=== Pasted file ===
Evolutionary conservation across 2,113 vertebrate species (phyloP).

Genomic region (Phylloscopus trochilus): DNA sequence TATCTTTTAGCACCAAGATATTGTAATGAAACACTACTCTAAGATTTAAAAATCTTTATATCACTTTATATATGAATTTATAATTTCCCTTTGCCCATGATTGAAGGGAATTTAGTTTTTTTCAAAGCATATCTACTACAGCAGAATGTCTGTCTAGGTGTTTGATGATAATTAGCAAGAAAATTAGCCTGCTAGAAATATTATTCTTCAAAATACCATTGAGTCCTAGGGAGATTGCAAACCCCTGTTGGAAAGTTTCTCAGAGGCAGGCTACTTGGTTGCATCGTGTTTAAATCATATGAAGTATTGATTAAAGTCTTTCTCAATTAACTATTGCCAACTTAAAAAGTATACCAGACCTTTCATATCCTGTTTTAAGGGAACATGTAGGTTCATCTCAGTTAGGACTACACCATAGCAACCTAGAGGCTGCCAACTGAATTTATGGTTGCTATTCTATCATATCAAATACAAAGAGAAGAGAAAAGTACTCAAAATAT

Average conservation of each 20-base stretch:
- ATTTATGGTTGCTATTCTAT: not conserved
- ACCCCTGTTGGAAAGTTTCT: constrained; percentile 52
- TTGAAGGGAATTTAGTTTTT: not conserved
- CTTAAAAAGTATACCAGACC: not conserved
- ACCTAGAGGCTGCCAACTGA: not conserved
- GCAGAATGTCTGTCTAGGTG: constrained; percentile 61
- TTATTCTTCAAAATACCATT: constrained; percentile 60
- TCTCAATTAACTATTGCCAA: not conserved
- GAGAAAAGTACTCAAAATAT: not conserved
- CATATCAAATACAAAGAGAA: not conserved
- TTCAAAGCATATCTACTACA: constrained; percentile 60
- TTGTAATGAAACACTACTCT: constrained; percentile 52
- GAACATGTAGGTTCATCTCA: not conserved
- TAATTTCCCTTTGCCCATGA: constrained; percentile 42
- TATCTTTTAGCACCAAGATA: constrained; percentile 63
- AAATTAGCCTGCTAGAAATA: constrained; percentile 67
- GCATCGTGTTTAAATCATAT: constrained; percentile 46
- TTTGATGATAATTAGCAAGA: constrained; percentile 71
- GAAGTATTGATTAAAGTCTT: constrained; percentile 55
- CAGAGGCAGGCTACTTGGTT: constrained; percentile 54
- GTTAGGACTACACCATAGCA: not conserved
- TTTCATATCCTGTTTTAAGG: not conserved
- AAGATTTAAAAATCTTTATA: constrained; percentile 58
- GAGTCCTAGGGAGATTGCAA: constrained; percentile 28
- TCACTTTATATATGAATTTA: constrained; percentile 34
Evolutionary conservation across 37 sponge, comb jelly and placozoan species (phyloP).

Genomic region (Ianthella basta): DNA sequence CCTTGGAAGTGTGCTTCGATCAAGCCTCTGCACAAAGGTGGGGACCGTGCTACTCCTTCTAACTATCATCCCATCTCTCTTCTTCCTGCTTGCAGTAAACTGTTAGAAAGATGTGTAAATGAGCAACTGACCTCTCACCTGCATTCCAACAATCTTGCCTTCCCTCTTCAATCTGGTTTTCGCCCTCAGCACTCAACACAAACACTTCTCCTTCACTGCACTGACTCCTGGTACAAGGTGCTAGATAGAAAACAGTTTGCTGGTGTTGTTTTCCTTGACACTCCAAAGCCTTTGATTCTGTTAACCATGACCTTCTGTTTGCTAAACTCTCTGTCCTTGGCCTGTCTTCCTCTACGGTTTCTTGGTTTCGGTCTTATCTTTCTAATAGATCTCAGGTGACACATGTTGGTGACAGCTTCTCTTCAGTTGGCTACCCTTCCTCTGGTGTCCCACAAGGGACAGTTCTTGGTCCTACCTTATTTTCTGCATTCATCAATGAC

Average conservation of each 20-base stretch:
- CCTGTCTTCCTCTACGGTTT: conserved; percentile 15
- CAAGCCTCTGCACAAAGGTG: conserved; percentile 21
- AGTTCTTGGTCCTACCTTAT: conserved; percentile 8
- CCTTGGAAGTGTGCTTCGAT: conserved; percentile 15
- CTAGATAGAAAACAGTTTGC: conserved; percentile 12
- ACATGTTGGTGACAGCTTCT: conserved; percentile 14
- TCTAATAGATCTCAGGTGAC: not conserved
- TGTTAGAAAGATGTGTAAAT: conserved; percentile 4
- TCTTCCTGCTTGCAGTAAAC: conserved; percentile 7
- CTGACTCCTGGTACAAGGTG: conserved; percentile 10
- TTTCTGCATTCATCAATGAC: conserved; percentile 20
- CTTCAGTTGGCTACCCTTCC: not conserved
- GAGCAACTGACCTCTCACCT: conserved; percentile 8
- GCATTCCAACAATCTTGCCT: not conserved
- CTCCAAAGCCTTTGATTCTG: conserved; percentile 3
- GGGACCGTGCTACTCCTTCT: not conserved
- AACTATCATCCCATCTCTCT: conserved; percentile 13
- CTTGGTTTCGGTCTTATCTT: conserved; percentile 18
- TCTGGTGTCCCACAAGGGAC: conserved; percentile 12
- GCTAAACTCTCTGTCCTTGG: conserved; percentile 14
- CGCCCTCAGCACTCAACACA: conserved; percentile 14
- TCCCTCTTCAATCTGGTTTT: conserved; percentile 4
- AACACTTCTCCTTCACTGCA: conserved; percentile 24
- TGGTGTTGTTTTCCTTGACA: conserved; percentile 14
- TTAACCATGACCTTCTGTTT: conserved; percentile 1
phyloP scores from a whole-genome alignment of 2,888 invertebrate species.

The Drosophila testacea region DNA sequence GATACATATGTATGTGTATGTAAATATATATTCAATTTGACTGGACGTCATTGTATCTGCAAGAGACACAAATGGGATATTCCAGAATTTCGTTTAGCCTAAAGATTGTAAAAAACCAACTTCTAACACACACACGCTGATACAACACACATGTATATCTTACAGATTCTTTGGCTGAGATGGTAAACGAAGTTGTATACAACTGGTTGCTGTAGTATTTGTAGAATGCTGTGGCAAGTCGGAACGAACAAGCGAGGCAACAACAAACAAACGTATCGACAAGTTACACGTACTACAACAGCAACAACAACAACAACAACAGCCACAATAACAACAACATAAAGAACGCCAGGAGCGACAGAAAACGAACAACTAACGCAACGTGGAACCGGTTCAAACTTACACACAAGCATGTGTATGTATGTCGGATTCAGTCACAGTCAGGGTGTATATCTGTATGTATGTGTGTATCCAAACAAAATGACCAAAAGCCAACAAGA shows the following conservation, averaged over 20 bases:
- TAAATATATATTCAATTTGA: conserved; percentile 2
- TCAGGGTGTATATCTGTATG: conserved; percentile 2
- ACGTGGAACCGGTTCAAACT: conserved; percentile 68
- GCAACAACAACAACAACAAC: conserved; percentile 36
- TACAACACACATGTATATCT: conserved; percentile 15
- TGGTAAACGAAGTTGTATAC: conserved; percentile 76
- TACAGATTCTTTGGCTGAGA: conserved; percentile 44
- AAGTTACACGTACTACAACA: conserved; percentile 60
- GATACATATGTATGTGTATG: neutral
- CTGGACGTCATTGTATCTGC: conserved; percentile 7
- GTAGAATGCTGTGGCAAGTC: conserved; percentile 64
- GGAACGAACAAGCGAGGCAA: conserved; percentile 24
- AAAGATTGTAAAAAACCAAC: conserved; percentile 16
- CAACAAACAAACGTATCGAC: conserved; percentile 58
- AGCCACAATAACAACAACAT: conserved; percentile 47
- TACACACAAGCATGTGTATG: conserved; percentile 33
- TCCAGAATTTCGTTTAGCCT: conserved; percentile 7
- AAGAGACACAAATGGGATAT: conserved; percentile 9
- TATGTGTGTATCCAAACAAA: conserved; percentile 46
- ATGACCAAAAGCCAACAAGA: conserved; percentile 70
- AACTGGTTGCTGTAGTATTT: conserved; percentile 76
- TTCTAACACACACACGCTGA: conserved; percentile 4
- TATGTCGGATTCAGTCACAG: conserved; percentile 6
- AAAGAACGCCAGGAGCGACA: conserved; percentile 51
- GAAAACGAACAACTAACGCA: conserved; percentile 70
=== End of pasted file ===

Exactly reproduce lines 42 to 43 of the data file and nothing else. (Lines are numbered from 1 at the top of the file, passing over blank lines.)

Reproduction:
- TTTCTGCATTCATCAATGAC: conserved; percentile 20
- CTTCAGTTGGCTACCCTTCC: not conserved